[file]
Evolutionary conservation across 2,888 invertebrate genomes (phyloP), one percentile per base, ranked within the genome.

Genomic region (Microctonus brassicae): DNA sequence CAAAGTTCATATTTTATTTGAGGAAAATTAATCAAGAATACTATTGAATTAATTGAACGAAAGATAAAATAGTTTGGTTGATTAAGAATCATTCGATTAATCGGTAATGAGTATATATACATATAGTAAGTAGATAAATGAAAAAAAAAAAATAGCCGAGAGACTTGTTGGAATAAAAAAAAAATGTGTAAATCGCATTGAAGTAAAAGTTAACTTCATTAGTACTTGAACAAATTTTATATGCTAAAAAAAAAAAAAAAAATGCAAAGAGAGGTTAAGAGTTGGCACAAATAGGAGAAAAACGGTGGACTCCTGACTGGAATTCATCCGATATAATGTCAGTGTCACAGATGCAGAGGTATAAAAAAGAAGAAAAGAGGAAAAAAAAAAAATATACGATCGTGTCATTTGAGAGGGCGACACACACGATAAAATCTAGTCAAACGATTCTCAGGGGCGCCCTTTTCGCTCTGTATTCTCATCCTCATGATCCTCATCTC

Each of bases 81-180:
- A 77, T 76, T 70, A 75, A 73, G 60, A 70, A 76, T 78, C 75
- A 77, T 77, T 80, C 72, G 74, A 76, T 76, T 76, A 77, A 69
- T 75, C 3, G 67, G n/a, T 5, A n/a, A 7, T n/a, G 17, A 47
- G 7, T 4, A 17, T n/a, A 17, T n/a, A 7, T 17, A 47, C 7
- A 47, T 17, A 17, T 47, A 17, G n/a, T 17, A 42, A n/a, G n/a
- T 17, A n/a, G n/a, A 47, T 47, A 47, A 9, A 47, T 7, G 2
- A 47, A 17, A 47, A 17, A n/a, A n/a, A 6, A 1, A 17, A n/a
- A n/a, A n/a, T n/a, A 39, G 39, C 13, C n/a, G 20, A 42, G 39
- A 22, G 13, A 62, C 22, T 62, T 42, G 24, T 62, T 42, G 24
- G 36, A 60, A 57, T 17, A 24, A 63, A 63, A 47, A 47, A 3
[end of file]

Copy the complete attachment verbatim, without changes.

Evolutionary conservation across 2,888 invertebrate genomes (phyloP), one percentile per base, ranked within the genome.

Genomic region (Microctonus brassicae): DNA sequence CAAAGTTCATATTTTATTTGAGGAAAATTAATCAAGAATACTATTGAATTAATTGAACGAAAGATAAAATAGTTTGGTTGATTAAGAATCATTCGATTAATCGGTAATGAGTATATATACATATAGTAAGTAGATAAATGAAAAAAAAAAAATAGCCGAGAGACTTGTTGGAATAAAAAAAAAATGTGTAAATCGCATTGAAGTAAAAGTTAACTTCATTAGTACTTGAACAAATTTTATATGCTAAAAAAAAAAAAAAAAATGCAAAGAGAGGTTAAGAGTTGGCACAAATAGGAGAAAAACGGTGGACTCCTGACTGGAATTCATCCGATATAATGTCAGTGTCACAGATGCAGAGGTATAAAAAAGAAGAAAAGAGGAAAAAAAAAAAATATACGATCGTGTCATTTGAGAGGGCGACACACACGATAAAATCTAGTCAAACGATTCTCAGGGGCGCCCTTTTCGCTCTGTATTCTCATCCTCATGATCCTCATCTC

Each of bases 81-180:
- A 77, T 76, T 70, A 75, A 73, G 60, A 70, A 76, T 78, C 75
- A 77, T 77, T 80, C 72, G 74, A 76, T 76, T 76, A 77, A 69
- T 75, C 3, G 67, G n/a, T 5, A n/a, A 7, T n/a, G 17, A 47
- G 7, T 4, A 17, T n/a, A 17, T n/a, A 7, T 17, A 47, C 7
- A 47, T 17, A 17, T 47, A 17, G n/a, T 17, A 42, A n/a, G n/a
- T 17, A n/a, G n/a, A 47, T 47, A 47, A 9, A 47, T 7, G 2
- A 47, A 17, A 47, A 17, A n/a, A n/a, A 6, A 1, A 17, A n/a
- A n/a, A n/a, T n/a, A 39, G 39, C 13, C n/a, G 20, A 42, G 39
- A 22, G 13, A 62, C 22, T 62, T 42, G 24, T 62, T 42, G 24
- G 36, A 60, A 57, T 17, A 24, A 63, A 63, A 47, A 47, A 3